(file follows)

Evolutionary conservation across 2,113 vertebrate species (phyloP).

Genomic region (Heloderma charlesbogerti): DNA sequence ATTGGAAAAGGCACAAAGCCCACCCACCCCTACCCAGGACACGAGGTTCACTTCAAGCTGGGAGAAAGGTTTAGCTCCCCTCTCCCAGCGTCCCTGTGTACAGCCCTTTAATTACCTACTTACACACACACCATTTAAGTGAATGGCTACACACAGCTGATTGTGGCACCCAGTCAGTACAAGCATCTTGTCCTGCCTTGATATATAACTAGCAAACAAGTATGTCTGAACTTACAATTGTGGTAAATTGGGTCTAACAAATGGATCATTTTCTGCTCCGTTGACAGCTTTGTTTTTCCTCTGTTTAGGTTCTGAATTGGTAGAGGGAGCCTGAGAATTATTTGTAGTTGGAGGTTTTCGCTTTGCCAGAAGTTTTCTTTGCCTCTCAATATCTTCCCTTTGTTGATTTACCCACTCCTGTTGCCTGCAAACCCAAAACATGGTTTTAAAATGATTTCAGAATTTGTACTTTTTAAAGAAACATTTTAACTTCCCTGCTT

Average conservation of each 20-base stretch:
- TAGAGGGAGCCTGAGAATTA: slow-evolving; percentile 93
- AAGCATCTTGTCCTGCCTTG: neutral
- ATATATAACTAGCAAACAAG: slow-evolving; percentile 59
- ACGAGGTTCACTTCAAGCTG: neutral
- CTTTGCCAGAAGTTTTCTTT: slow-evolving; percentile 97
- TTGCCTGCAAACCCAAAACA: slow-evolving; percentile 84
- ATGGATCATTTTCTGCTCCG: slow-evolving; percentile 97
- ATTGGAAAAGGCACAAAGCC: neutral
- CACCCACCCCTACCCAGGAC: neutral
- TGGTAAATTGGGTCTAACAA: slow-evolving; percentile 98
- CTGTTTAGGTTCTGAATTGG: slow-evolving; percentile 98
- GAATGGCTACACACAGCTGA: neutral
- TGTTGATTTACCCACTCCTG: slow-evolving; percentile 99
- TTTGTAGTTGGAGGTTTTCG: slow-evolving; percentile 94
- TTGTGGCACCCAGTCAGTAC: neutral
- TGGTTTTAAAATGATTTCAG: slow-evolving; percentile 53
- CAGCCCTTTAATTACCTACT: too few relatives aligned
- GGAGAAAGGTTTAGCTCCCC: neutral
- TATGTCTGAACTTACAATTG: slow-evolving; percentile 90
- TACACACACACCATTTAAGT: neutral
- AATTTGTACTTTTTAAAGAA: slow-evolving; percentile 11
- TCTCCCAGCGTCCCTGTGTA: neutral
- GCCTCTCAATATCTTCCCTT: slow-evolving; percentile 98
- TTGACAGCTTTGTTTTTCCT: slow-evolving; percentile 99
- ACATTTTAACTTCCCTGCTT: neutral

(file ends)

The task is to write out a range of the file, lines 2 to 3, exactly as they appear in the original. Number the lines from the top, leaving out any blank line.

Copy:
Genomic region (Heloderma charlesbogerti): DNA sequence ATTGGAAAAGGCACAAAGCCCACCCACCCCTACCCAGGACACGAGGTTCACTTCAAGCTGGGAGAAAGGTTTAGCTCCCCTCTCCCAGCGTCCCTGTGTACAGCCCTTTAATTACCTACTTACACACACACCATTTAAGTGAATGGCTACACACAGCTGATTGTGGCACCCAGTCAGTACAAGCATCTTGTCCTGCCTTGATATATAACTAGCAAACAAGTATGTCTGAACTTACAATTGTGGTAAATTGGGTCTAACAAATGGATCATTTTCTGCTCCGTTGACAGCTTTGTTTTTCCTCTGTTTAGGTTCTGAATTGGTAGAGGGAGCCTGAGAATTATTTGTAGTTGGAGGTTTTCGCTTTGCCAGAAGTTTTCTTTGCCTCTCAATATCTTCCCTTTGTTGATTTACCCACTCCTGTTGCCTGCAAACCCAAAACATGGTTTTAAAATGATTTCAGAATTTGTACTTTTTAAAGAAACATTTTAACTTCCCTGCTT

Average conservation of each 20-base stretch: